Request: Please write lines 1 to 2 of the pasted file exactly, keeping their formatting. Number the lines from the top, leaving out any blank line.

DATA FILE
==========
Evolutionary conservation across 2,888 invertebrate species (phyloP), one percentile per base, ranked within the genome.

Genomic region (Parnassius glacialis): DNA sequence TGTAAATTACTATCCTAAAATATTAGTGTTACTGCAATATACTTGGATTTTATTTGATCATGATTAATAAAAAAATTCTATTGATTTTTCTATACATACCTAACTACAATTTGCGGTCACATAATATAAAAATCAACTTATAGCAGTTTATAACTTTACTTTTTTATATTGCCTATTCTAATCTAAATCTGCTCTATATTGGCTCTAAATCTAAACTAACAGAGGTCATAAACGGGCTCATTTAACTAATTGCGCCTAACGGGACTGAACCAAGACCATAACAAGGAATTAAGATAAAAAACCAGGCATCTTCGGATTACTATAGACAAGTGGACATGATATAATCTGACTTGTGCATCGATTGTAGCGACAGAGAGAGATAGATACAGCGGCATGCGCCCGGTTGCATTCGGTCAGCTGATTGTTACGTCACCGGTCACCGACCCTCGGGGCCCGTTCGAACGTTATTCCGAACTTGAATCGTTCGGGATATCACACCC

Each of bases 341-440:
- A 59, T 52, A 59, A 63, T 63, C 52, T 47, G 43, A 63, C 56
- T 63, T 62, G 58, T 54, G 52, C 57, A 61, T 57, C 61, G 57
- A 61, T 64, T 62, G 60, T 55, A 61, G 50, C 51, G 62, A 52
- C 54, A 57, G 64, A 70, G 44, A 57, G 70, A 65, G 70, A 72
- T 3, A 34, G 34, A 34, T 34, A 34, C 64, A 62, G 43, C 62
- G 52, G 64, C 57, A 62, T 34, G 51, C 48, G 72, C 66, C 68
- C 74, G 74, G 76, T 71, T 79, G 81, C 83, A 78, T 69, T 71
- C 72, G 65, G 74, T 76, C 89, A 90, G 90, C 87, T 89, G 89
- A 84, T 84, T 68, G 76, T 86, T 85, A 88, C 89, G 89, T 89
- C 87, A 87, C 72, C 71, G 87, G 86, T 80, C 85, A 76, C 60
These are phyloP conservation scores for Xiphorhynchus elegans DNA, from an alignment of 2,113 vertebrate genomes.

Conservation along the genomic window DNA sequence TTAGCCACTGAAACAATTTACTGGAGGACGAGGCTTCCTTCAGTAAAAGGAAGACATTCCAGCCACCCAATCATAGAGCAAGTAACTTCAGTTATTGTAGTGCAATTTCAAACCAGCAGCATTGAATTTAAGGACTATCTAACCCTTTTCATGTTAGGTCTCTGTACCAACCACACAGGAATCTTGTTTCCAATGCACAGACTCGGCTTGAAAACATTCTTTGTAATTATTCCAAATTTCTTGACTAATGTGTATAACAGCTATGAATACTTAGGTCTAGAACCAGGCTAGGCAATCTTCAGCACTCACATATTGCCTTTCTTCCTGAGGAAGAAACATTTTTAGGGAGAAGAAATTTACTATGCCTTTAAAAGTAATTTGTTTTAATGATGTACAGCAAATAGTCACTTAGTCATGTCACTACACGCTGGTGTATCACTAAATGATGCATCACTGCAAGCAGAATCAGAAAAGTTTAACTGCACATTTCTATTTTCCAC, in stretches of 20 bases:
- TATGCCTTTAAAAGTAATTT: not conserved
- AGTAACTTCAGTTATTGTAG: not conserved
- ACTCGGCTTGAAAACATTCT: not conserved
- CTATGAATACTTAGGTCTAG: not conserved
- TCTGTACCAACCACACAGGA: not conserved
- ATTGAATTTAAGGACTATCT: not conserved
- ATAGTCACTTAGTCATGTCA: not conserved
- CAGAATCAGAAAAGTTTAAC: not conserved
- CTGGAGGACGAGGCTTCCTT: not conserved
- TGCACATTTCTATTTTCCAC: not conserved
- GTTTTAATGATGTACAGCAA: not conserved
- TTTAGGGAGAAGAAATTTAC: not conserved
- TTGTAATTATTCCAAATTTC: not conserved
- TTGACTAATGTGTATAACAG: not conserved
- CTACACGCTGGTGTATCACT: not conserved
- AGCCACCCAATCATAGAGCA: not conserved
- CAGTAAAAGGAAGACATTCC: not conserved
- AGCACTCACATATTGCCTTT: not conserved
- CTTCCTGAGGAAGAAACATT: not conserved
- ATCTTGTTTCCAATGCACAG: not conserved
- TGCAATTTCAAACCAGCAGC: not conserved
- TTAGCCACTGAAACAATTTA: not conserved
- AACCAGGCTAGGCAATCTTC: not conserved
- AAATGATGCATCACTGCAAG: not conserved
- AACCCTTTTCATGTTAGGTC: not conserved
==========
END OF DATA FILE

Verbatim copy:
Evolutionary conservation across 2,888 invertebrate species (phyloP), one percentile per base, ranked within the genome.

Genomic region (Parnassius glacialis): DNA sequence TGTAAATTACTATCCTAAAATATTAGTGTTACTGCAATATACTTGGATTTTATTTGATCATGATTAATAAAAAAATTCTATTGATTTTTCTATACATACCTAACTACAATTTGCGGTCACATAATATAAAAATCAACTTATAGCAGTTTATAACTTTACTTTTTTATATTGCCTATTCTAATCTAAATCTGCTCTATATTGGCTCTAAATCTAAACTAACAGAGGTCATAAACGGGCTCATTTAACTAATTGCGCCTAACGGGACTGAACCAAGACCATAACAAGGAATTAAGATAAAAAACCAGGCATCTTCGGATTACTATAGACAAGTGGACATGATATAATCTGACTTGTGCATCGATTGTAGCGACAGAGAGAGATAGATACAGCGGCATGCGCCCGGTTGCATTCGGTCAGCTGATTGTTACGTCACCGGTCACCGACCCTCGGGGCCCGTTCGAACGTTATTCCGAACTTGAATCGTTCGGGATATCACACCC